Faculty Advisor or Committee Member

Sonia Chernova, Committee Member

Faculty Advisor or Committee Member

Emmanuel O. Agu, Committee Member

Faculty Advisor or Committee Member

Carolina Ruiz, Advisor


Sergio A. Alvarez




The analysis of sequential data is important in business, science, and engineering, for tasks such as signal processing, user behavior mining, and commercial transactions analysis. In this dissertation, we build upon the Collective Dynamical Modeling and Clustering (CDMC) framework for discrete time series modeling, by making contributions to clustering initialization, dynamical modeling, and scaling.

We first propose a modified Dynamic Time Warping (DTW) approach for clustering initialization within CDMC. The proposed approach provides DTW metrics that penalize deviations of the warping path from the path of constant slope. This reduces over-warping, while retaining the efficiency advantages of global constraint approaches, and without relying on domain dependent constraints.

Second, we investigate the use of semi-Markov chains as dynamical models of temporal sequences in which state changes occur infrequently. Semi-Markov chains allow explicitly specifying the distribution of state visit durations. This makes them superior to traditional Markov chains, which implicitly assume an exponential state duration distribution.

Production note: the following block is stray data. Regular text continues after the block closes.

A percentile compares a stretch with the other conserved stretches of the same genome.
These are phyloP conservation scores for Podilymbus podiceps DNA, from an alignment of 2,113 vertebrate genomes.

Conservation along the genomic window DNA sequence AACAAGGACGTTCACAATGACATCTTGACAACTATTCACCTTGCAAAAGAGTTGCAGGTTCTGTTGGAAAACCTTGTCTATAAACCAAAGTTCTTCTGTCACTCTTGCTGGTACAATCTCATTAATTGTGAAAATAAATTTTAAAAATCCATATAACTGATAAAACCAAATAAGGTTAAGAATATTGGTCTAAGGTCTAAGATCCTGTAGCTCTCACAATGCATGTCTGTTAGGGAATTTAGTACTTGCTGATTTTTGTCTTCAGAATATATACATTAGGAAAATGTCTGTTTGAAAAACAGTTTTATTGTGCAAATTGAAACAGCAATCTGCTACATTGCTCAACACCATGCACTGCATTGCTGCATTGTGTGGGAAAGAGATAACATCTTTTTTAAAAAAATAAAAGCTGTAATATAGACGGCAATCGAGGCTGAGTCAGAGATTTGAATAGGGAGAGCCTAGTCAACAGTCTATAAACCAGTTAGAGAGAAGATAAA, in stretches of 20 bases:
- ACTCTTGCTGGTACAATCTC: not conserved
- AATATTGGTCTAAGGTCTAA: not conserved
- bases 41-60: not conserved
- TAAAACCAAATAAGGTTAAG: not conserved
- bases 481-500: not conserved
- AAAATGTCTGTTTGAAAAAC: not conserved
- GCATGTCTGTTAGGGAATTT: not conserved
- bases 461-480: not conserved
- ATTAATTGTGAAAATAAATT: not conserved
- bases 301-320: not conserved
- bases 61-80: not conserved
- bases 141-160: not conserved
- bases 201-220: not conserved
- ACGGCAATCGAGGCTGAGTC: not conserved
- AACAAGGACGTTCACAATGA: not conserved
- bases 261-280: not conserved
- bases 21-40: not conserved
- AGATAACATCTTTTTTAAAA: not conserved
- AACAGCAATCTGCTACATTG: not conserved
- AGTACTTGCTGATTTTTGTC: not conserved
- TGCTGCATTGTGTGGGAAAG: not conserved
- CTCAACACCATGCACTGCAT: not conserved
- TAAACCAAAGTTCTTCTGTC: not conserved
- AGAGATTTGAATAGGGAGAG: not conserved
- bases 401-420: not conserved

Third, we consider convergence properties of the CDMC framework. We establish convergence by viewing CDMC from an Expectation Maximization (EM) perspective. We investigate the effect on the time to convergence of our efficient DTW-based initialization technique and selected dynamical models. We also explore the convergence implications of various stopping criteria.

Fourth, we consider scaling up CDMC to process big data, using Storm, an open source distributed real-time computation system that supports batch and distributed data processing.

We performed experimental evaluation on human sleep data and on user web navigation data. Our results demonstrate the superiority of the strategies introduced in this dissertation over state-of-the-art techniques in terms of modeling quality and efficiency.


Worcester Polytechnic Institute

Degree Name



Computer Science

Project Type


Date Accepted





discrete time series, deviated dynamic time warping, semi-Markov chain, distributed data processing system